"Not only is it a case of food safety, we in Europe believe that we are producing food quality products", EP Agriculture Committee Chairman British MEP Neil Parish said. "It is also a question of animal welfare and consumer confidence" and there is a "risk of producing less strong and healthy animals.”

Parish said: "Cloning entails serious health and welfare problems for clones and their surrogate dams; animal health problems come from invasive techniques required to produce a clone; there is the suffering of surrogate dams which carry cloned foetuses, and high levels of ill health and mortality in early life for cloned animals. I call on the Commission to submit proposals prohibiting the cloning of animals in the food supply and the placing of cloned animals on the market in meat and dairy products."

EU, CoE join hands against death penalty

The European continent got together on October 10 to reiterate its commitment to work towards the universal abolition of the “Death Penalty” punishment. On the occasion of the World and European day against the death penalty, European Commission Vice President Jacques Barrot, Commissioner responsible for freedom, justice and security stated, “Europe has created a ‘de facto’ death penalty-free zone stretching from Iceland in the west to Vladivostok in the east and from Norway in the north to the south-east of Turkey – this is one of Europe's greatest achievements.”

"Nevertheless,” the Vice-President continued, "public debates within our societies demonstrate the need to reiterate, time and time again, that the abolition of the death penalty is an essential achievement for the respect for human dignity. This is the reason the European Commission works side by side with NGOs that are active in this field and supports abolitionist actions.”

European Commissioner for External Relations and European Neighbourhood Policy, Benita Ferrero-Waldner commented: "I am proud of the EU's leading role in the international efforts to abolish the death penalty. Although over half the countries in the world have abolished the death penalty in law or practice, the global figures for its use remain much too high.”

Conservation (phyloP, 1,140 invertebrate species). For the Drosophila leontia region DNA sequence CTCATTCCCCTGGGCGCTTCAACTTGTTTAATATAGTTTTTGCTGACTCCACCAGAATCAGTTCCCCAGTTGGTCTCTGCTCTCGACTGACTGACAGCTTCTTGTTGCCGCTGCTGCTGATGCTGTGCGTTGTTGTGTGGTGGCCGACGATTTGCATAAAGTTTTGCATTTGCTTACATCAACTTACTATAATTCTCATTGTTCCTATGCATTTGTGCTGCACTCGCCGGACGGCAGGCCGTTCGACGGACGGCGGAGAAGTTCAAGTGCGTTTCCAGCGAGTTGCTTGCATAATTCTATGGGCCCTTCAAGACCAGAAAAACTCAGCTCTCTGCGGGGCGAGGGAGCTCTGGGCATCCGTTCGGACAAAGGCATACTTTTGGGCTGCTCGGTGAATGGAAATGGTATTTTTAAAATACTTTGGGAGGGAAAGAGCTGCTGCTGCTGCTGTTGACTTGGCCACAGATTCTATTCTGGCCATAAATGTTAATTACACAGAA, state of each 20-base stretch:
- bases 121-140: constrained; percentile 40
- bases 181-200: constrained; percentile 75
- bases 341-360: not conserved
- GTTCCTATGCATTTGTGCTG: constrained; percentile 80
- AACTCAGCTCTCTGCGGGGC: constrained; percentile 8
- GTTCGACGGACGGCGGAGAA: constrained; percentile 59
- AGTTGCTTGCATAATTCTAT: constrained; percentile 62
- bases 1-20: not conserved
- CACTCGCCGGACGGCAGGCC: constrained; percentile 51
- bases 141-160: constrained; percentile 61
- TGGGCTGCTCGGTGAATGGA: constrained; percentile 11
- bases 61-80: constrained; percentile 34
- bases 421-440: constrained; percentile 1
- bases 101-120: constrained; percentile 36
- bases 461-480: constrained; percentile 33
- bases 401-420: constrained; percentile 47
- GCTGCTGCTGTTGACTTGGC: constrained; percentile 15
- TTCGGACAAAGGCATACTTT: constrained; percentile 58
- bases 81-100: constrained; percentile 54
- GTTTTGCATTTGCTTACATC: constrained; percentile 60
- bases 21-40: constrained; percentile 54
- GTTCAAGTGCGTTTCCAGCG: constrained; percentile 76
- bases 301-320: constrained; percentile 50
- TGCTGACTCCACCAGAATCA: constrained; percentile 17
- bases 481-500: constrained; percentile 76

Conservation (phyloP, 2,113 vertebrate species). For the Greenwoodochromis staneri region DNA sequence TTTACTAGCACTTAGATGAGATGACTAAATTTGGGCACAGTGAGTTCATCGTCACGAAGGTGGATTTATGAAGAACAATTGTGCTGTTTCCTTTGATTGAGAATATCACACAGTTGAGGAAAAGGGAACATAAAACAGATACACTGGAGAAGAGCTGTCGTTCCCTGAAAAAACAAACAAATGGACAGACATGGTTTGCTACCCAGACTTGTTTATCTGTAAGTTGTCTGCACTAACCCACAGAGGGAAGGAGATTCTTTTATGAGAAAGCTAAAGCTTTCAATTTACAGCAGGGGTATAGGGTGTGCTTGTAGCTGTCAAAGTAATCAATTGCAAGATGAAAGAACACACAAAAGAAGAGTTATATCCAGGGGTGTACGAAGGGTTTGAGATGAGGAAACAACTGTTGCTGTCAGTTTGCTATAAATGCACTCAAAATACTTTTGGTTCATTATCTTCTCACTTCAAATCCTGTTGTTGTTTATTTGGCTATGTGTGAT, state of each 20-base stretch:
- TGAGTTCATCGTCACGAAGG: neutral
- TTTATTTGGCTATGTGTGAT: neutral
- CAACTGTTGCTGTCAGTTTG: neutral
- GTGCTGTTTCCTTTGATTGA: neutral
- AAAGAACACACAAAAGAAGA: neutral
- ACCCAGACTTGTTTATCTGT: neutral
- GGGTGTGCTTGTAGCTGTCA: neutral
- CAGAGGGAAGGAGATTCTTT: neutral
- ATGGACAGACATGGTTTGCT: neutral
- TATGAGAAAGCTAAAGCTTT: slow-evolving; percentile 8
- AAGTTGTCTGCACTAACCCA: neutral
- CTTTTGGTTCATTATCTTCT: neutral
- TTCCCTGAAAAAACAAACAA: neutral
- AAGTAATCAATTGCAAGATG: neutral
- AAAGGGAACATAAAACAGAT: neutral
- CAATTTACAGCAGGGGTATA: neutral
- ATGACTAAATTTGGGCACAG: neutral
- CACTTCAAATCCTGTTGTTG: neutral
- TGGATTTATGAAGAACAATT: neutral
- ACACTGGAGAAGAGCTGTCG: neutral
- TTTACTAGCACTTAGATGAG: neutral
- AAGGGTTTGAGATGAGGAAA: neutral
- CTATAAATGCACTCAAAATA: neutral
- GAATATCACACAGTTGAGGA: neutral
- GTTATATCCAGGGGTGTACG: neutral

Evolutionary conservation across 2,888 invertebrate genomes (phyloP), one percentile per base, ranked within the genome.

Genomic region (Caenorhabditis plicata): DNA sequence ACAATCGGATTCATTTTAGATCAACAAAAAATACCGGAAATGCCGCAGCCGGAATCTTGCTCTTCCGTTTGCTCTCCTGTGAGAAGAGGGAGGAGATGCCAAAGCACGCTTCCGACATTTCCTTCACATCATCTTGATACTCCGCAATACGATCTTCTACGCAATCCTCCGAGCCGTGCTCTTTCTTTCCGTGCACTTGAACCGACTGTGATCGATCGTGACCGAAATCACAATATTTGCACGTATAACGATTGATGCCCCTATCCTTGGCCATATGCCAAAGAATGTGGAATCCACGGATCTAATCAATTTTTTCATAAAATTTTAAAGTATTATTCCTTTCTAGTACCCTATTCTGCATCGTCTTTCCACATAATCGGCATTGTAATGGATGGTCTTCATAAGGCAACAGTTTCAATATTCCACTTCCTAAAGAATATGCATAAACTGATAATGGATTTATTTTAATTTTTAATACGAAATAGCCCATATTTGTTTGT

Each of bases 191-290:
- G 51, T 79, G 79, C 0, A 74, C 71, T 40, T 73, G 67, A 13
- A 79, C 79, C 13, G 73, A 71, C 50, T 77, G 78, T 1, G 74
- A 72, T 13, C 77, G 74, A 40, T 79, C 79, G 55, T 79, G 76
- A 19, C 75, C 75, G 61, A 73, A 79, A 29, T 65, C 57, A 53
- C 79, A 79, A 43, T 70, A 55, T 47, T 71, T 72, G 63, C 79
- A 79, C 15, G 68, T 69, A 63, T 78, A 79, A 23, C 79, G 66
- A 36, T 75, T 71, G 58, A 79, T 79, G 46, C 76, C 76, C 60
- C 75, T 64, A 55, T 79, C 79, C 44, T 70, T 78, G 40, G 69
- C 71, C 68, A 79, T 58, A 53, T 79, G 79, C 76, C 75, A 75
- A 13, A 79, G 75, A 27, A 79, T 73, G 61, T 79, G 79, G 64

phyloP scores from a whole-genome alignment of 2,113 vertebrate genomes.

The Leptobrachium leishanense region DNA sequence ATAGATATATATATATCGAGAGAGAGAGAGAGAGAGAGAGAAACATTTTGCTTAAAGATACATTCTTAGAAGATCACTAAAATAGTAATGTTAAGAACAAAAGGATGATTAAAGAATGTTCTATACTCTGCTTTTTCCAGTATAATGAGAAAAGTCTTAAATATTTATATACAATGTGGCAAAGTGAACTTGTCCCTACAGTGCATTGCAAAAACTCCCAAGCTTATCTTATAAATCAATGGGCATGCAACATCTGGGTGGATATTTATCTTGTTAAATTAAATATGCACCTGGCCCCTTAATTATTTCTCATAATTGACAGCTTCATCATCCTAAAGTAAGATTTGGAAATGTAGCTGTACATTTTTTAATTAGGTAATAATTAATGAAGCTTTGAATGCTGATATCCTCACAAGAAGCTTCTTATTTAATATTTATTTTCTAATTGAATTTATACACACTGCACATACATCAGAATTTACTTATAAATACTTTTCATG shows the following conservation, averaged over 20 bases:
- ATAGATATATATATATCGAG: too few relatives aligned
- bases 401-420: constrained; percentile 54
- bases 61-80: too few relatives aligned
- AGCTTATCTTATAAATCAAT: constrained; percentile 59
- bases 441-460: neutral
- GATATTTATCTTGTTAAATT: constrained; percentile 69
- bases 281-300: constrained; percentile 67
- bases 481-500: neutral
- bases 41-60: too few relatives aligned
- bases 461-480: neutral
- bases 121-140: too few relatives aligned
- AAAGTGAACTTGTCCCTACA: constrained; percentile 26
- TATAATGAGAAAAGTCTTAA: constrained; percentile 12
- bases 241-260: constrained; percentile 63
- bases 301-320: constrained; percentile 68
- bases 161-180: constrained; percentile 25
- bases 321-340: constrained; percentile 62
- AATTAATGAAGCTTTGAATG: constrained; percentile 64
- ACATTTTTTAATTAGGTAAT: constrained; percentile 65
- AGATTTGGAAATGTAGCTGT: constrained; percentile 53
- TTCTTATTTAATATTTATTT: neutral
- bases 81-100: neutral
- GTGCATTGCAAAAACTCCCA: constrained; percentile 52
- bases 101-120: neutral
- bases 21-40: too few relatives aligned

Recognising the “plight of victims of violent crime,” the Commissioner observed that the “death penalty is not the solution,” adding, “on the contrary, it only serves to aggravate a culture of violence and retribution. The Commission is determined to work towards the universal abolition of the death penalty through all available diplomatic channels and as a leading donor in this field.”

The President of the European Parliament, Hans-Gert Pöttering said: "The European Day against the death penalty is the day on which we remember that the defence of human rights and the necessity of a justice system which is based on the respect of human rights and the dignity of the human being, is an essential part of our common values.”

The death penalty is a breach of fundamental human rights and failure to respect the dignity of the human being and the right to life. The European Parliament will fight against the death penalty under any circumstances everywhere in the world."

Signing a Joint Declaration with the Presidents of the European Parliament, of the Council and of the European Commission, on the EU side, and by the President of the Parliamentary Assembly, the Chairman of the Committee of Ministers and the Secretary General of the Council of Europe, PACE President Lluís Maria de Puig said, "To die by order of the state, decreed by a judge or a politician as punishment for a crime, is thankfully a thing of the past in Europe.”

"But human dignity demands that we put our arguments to those who still carry out this practice. Once a year, we join with others across the world to press for a global moratorium on executions. The tide is turning and one day, I am sure, the death penalty will pass into history," PACE President added.

Abolition of the death penalty is a condition of membership in the 47-nation Council of Europe, where no executions have taken place since 1997, the statement noted.

During 2007, at least 1,252 people were executed in 24 countries, and at least 3,347 people were sentenced to death in 51 countries. 88 percent of all known executions took place in five countries: China, Iran, Saudi Arabia, Pakistan and the US.